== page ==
Camera Ethnography

Clip from “Stundenweise Schulzeit” by Bina E. Mohn (DVD “Lernkörper”, Mohn/Amann 2006)

Over the last decades, camera ethnography has evolved into an independent strand of media ethnography that shows rather than tellsCamera ethnography shifts the emphasis of research from the linguistic to the performative and introduces a mode of perceiving and knowing that unfolds as much between as within images, sounds, words, and audiences’ gazes. At the same time, it offers a practicable methodology that is inherently critical of representationalism and is conceptualized as a continuous reflexive process of working on visibility and seeing.

Filming as an epistemic practice

In our everyday use of media, we take it for granted that we can capture anything with a camera and share it. However, if we assume that the goal of research is to go beyond our current state of knowledge and to see what we have not yet seen, then we are dealing with epistemic things that are not yet immediately visible and hence cannot simply be recorded with a camera. This conclusion draws upon laboratory studies of the sociology of scientific knowledge in the 1980s and 1990s and takes a marked departure from strategies of camera usage that assume visibility exists a priori. The premise of non-visibility has been a fundamental guiding principle in the development of camera ethnography as a methodological approach that aims to bring forth rather than to represent.

Spaces of possibility

Camera ethnography works towards the thick showing (cf. Geertz’ thick description) of everyday worlds and lends itself particularly well to the study of nonverbal practices and their bodily and material dimensions. Furthermore, camera ethnography is particularly suitable for implementation of Wittgenstein’s “übersichtliche Darstellung” research format: filmic arrangements together with thought provoking interventions serve as an attempt to explore how social practices can be lived, named, and understood – not just here and now, but also there and then. This offers audiences of camera ethnographic research an opportunity to make unexpected discoveries about the diversity and potentiality of social phenomena and practices.

Reception as research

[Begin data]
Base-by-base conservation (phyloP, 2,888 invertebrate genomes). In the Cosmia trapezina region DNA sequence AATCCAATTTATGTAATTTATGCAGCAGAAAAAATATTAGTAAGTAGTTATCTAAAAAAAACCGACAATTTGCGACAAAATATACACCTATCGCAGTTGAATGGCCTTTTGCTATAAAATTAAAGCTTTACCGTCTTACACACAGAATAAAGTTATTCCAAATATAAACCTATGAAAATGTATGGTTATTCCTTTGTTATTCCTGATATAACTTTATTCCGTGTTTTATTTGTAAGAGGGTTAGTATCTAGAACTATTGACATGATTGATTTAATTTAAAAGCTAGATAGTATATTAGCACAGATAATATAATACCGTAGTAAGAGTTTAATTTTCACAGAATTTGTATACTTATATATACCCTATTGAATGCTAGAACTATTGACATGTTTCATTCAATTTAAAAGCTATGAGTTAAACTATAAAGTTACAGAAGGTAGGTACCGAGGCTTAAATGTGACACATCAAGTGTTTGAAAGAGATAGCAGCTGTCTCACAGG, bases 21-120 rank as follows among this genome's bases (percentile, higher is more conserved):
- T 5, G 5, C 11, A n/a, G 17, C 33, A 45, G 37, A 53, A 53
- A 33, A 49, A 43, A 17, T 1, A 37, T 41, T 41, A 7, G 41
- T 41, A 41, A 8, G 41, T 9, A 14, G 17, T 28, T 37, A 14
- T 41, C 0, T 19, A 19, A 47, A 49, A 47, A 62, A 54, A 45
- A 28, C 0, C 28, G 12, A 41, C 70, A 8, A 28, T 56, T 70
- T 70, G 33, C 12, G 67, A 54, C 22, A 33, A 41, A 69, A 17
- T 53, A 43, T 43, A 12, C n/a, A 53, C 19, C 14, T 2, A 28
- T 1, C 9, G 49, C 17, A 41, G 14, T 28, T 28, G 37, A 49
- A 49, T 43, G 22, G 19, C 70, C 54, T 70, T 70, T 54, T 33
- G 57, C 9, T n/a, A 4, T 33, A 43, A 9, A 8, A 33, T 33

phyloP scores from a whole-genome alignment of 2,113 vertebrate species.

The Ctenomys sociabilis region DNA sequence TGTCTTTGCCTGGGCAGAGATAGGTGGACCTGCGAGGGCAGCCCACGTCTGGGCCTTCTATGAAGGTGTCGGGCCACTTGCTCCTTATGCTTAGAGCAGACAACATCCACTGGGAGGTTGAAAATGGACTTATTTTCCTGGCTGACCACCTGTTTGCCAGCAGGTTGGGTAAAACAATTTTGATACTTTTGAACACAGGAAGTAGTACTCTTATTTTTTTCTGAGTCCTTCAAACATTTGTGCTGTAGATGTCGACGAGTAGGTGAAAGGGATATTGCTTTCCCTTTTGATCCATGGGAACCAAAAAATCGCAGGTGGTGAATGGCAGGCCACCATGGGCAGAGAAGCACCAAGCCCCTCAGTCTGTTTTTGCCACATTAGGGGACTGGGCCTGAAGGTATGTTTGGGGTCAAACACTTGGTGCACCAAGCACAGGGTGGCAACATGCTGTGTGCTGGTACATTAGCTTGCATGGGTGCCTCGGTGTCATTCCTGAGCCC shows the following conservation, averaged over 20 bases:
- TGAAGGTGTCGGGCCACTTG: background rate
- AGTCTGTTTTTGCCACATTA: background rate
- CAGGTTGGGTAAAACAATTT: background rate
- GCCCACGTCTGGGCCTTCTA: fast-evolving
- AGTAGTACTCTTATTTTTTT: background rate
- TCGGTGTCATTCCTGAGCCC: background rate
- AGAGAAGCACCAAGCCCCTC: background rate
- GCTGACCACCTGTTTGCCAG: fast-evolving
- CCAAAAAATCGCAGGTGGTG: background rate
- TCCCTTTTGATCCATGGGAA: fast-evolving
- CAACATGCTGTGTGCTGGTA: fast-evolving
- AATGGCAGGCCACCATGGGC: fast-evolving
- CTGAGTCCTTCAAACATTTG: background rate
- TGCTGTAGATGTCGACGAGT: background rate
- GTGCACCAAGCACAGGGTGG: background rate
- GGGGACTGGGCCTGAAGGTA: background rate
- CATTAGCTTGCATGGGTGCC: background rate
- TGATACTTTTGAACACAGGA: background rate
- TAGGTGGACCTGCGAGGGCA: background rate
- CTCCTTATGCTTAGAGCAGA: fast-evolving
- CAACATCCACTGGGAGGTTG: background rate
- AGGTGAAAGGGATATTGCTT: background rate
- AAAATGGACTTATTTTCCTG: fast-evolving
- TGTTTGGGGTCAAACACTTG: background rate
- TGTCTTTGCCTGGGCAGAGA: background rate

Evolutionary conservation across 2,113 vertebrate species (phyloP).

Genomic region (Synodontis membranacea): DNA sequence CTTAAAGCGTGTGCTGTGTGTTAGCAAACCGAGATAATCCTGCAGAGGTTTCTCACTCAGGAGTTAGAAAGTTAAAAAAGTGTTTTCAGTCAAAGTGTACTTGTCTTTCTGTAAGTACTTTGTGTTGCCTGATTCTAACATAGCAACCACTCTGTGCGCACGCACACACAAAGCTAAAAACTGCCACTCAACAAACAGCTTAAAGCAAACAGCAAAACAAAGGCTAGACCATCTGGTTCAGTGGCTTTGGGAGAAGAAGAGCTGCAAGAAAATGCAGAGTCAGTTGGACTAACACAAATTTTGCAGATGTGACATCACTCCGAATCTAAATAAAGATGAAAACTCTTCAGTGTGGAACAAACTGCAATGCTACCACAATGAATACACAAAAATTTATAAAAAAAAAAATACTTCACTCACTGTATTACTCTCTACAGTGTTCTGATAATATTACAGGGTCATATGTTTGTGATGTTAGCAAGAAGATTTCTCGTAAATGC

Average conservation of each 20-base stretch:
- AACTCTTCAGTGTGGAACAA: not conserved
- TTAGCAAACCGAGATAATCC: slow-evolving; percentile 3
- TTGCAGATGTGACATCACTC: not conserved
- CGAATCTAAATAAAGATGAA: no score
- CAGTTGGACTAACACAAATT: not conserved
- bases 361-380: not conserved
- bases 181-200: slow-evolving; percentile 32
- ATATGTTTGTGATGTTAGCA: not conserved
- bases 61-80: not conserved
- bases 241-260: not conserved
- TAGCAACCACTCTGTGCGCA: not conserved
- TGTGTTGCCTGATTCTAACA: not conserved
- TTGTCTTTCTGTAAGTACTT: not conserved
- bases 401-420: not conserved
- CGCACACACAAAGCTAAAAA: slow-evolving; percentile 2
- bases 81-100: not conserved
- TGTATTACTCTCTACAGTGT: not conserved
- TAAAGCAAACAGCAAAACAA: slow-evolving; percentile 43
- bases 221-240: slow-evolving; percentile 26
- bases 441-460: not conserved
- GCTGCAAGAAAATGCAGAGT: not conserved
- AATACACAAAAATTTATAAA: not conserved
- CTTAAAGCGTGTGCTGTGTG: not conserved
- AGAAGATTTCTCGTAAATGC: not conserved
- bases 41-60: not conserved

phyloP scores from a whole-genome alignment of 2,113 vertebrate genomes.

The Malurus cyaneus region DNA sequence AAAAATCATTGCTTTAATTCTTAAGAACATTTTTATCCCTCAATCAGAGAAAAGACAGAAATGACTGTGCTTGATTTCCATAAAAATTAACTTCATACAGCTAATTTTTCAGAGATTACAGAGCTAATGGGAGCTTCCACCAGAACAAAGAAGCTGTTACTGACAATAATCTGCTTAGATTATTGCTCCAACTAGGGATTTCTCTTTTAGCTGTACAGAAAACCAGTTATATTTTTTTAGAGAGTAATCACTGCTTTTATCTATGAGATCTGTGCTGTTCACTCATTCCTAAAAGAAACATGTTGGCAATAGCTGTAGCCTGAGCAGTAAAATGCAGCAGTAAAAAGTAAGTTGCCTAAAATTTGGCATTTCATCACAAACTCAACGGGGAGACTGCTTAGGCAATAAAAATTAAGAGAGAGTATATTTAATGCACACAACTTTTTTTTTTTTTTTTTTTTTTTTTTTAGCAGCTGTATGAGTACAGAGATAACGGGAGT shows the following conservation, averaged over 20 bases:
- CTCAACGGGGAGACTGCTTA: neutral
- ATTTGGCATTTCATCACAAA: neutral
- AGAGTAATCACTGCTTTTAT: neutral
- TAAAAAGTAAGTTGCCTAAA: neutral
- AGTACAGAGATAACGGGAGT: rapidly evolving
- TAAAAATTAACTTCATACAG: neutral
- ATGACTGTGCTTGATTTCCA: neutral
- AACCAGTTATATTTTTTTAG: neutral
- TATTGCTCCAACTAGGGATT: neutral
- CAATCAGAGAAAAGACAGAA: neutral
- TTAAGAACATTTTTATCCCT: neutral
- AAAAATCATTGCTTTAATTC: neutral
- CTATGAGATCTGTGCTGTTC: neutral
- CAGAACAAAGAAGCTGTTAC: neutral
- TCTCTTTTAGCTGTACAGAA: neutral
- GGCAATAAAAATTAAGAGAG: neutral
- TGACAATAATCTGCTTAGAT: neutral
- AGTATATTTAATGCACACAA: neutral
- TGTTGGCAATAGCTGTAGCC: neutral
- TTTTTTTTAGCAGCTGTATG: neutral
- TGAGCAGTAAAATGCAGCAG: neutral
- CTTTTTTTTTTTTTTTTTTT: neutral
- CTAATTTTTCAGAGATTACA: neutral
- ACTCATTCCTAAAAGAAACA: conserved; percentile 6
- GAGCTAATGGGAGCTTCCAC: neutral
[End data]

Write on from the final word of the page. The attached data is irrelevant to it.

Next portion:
Camera ethnographic productions are presented publicly, inviting audiences to contribute their own perspectives and ways of looking and seeing. Emphasizing this, reception events can be conceptualized as public Blicklabore (laboratories of gazes). Reception means a co-creation of research: gazes interfere with and bring forth what is seen. But whose gazes? What perspectives are at play when the camera ethnographers’ filmic results are observed by diverse viewers? Wittgenstein’s enduring question of how else it could be can be extended to ask: “What further views and perspectives might be imaginable?” Thus, reception events are not simply situations for individual, simultaneous viewing but occasions for collective reflection, shared knowledge, and public debate.

Clip from “Stundenweise Schulzeit” by Bina E. Mohn (DVD “Lernkörper”, Mohn/Amann 2006)

Important influences that have inspired the development of camera ethnography include Bruno Latour (on science-in-the-making), Karin Knorr-Cetina (on epistemic cultures), Hans-Jörg Rheinberger (on experimental systems), Clifford Geertz (on thick description), Ludwig Wittgenstein (on language games and “übersichtliche Darstellung”), and Karen Barad (on agential realism and intra-action).

Handbook (2023): Kamera-Ethnographie. Ethnographische Forschung im Modus des Zeigens. Programmatik und Praxis

Where field and research intersect, as well as at the interface of research results and their reception, differently situated practices interact productively. Ethnography can be understood as heterogeneous cooperation; in situated processes of knowledge production, visibility and ways of seeing can be shared and are in perpetual flux.

Workshops | Coaching

Clip from “Sehstörung“, by Bina E. Mohn and Klaus Amann 1993.

Seeing something ‘as something’ and sometimes ‘as something else’ as well